Why Ginnie Mae’s capital rules have remained a sticking point for some
Banks hold a range of mortgages and other assets on their long-term balance sheets. Non-banks act more like “intermediaries” who hold a more limited set of mortgage-related assets until they can be sold, and temporarily advance funds to bondholders on Ginnie’s behalf when mortgage borrowers do not pay.
“To apply a standard bank-wide capital risk used by entities that hold multiple asset classes to non-risk-taking entities that are single-class or monoline in structure is simply nonsense. “said David Stevens, CEO of mortgage advisory firm Mountain Lakes Consulting, and a former head of the housing and commerce group.
Some experts believe that risk-adjusted capital could be adaptable to non-banks in one form or another. However, for companies that don’t have a wide variety of assets like banks, a 250% risk weight can seem daunting.
“The 250% in the current capital rules are extremely harsh on MSRs. The question is, could they have done something that recognizes volatility while being a bit softer?” Laurie Goodman, a fellow at the Urban Institute’s Housing Finance Policy Center, said.
One of his co-authors of capital rule research, former Ginnie Mae chairman Ted Tozer, thinks there could have been ways to make the rule more manageable for non-banks, even if they did not want to alter the MSR risk weighting, such as including provisions for non-custodians’ use of longer-term debt or hedging,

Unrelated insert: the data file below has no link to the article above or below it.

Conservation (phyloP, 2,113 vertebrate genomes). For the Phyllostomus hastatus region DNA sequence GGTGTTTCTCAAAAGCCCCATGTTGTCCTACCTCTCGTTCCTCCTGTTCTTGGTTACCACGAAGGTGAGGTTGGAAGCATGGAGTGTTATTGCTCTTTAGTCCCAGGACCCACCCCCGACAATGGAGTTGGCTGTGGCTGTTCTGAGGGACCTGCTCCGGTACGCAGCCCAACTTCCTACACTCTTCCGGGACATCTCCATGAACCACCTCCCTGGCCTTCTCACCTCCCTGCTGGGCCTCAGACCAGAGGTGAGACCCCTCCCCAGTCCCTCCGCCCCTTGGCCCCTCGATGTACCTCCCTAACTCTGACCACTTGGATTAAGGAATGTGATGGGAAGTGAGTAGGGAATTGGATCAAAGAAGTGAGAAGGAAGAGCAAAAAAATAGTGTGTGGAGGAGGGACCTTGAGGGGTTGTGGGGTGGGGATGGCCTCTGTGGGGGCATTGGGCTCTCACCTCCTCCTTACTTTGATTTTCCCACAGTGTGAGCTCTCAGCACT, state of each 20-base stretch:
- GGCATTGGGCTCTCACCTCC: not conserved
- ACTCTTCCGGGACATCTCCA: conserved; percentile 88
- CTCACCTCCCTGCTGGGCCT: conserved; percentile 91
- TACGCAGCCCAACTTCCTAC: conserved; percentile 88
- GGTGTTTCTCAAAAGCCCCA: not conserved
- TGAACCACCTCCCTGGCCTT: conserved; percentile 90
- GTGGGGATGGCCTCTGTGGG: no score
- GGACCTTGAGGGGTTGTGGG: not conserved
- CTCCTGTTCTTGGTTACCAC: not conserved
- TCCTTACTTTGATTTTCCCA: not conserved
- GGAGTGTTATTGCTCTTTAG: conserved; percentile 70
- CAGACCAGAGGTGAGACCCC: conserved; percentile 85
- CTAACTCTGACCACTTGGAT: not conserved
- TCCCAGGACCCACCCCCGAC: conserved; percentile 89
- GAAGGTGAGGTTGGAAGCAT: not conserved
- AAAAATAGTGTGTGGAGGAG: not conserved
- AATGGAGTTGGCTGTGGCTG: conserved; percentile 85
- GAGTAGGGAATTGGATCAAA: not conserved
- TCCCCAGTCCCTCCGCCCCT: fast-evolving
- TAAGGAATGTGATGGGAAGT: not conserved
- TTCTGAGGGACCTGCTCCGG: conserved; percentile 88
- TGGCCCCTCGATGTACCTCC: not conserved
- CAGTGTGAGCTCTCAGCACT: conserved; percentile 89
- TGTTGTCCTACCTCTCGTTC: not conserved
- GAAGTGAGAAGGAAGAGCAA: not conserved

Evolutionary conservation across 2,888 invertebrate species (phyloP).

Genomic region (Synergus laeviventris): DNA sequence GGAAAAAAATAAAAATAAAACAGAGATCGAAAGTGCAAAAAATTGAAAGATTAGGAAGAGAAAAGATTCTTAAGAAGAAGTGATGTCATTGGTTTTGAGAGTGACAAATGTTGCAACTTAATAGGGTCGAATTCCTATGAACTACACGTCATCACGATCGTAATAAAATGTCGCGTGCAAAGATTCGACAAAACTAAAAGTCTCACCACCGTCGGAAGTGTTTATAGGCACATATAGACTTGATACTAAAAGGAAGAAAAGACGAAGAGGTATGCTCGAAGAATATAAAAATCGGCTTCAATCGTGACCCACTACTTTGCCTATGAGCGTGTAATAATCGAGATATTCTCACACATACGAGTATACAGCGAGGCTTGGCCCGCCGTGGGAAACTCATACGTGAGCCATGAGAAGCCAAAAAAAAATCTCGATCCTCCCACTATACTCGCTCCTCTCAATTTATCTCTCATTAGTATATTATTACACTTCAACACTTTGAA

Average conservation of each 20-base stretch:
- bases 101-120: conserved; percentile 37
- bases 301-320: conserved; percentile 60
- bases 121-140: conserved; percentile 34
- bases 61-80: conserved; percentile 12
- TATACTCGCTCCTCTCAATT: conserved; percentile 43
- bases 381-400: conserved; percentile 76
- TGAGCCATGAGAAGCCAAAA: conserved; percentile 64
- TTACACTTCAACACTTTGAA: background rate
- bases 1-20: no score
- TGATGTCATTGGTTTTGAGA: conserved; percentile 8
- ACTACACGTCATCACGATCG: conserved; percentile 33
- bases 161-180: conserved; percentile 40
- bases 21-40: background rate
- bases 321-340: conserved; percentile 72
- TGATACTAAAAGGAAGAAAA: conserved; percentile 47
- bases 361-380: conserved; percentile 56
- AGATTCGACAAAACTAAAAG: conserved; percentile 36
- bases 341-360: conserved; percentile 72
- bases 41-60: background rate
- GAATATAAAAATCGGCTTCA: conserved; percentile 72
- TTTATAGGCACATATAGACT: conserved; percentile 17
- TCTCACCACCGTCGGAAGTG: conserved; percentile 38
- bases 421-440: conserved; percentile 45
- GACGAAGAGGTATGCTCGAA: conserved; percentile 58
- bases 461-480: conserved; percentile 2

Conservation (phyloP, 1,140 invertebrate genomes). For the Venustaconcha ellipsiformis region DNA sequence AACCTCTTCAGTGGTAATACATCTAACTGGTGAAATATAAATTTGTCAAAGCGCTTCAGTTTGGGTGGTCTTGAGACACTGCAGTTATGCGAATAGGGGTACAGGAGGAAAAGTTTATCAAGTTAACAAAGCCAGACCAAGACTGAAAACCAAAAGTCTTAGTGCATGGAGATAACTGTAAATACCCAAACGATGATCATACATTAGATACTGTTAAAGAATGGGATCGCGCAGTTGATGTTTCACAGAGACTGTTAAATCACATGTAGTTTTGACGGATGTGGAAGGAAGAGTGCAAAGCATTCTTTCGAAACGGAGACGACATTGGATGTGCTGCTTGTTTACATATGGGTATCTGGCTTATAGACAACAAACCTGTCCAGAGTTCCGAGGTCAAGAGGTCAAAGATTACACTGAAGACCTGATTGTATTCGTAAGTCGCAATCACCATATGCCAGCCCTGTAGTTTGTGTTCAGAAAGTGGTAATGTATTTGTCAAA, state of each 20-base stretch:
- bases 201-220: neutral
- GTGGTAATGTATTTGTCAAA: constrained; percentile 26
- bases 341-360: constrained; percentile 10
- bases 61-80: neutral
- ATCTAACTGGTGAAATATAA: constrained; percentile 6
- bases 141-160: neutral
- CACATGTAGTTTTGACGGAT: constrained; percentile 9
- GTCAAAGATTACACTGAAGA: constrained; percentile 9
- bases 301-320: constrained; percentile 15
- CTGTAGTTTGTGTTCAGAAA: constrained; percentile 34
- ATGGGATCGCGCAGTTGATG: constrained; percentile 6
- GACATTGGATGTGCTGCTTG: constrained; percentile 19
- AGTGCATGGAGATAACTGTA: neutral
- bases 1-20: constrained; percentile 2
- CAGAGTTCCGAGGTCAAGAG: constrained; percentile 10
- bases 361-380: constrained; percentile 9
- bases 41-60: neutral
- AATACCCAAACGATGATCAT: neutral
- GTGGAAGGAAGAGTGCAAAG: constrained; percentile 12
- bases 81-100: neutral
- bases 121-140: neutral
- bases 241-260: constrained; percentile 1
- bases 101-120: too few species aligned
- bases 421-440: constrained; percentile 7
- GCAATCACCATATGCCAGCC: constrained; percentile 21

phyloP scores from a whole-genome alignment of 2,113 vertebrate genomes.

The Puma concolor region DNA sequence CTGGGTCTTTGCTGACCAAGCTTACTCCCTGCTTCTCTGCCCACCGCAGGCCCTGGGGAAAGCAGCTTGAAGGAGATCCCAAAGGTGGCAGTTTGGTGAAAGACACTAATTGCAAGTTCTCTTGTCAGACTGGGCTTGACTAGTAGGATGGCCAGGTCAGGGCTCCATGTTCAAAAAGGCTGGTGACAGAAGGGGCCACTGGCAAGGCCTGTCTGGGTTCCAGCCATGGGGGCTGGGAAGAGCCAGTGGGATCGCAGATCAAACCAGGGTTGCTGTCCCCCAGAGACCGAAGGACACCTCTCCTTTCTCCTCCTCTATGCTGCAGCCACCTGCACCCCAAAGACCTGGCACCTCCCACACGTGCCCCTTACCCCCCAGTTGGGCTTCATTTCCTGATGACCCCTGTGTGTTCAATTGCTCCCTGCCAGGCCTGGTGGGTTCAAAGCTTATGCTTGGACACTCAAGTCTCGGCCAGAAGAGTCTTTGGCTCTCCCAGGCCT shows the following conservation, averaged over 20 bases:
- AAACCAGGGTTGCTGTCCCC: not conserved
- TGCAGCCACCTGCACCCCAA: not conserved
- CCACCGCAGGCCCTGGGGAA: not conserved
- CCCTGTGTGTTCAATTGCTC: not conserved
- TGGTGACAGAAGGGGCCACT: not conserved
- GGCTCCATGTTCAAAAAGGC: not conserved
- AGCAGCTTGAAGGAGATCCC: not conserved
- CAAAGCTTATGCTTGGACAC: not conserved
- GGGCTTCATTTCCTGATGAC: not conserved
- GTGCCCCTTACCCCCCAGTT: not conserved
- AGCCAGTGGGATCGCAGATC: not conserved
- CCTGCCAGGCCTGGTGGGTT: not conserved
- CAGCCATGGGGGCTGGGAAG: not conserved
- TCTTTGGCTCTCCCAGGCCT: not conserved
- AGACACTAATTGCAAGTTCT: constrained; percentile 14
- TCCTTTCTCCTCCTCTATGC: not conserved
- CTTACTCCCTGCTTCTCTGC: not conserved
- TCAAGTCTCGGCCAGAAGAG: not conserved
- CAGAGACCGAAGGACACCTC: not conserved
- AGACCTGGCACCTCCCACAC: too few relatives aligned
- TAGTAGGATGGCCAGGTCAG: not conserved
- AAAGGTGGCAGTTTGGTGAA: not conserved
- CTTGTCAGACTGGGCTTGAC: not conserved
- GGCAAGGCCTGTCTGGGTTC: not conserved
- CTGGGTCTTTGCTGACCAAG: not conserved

“Those are a few things, at least in my opinion, that they really need to incorporate and if they did, I think it would solve a lot of the issues coming from the mortgage banking community,” Tozer said.
But Ginnie’s specifically excluded those options.
“While debt with longer maturities can be useful for managing liquidity risk, debt does not absorb losses in the sense of protecting against insolvency,” Ginnie said in a FAQ about his rule. He calls MSR values too “opaque” to offer credit to cover them.
Issuers have other options if MSR weighting is a challenge. Ocwen plans to spend more on maintenance due to the new rule. However, it could lead to counterparty concentration risk in Ginnie MSR’s holdings if too many issuers do so, according to Christopher Whalen, an analyst who has worked with the firm.
The new rule “is going to come with a cost that will reduce the value of servicing rights and thus increase government mortgage rates for consumers,” Stevens predicts. “It will likely create consolidation as some will not be able to comply.”
Karan Kaul, senior research associate at the institute, is more concerned with cost than consolidation or the ability to comply.
“The issue, I think, is what it does for access to credit and mortgage rates, because ultimately it’s all going to trickle down to the borrower,” he said.
Some issuers say they don’t really have trouble complying, but they’d like to get a better idea of why the bond insurer finds the risk weighting particularly important, and how Ginnie sees it affecting the transmitters where MSRs need to be reduced.
“Ninety-five percent of their businesses are okay with the new capital requirements, but what if there is a change and markets move faster and that has a negative impact on some lenders? asked Steve Adamo, president of national retail production at Embrace Home Loans.
“I think Ginnie is going into it with all the right intentions,” he added. “And I would like to think that if that became an issue, they would work with the lending community.”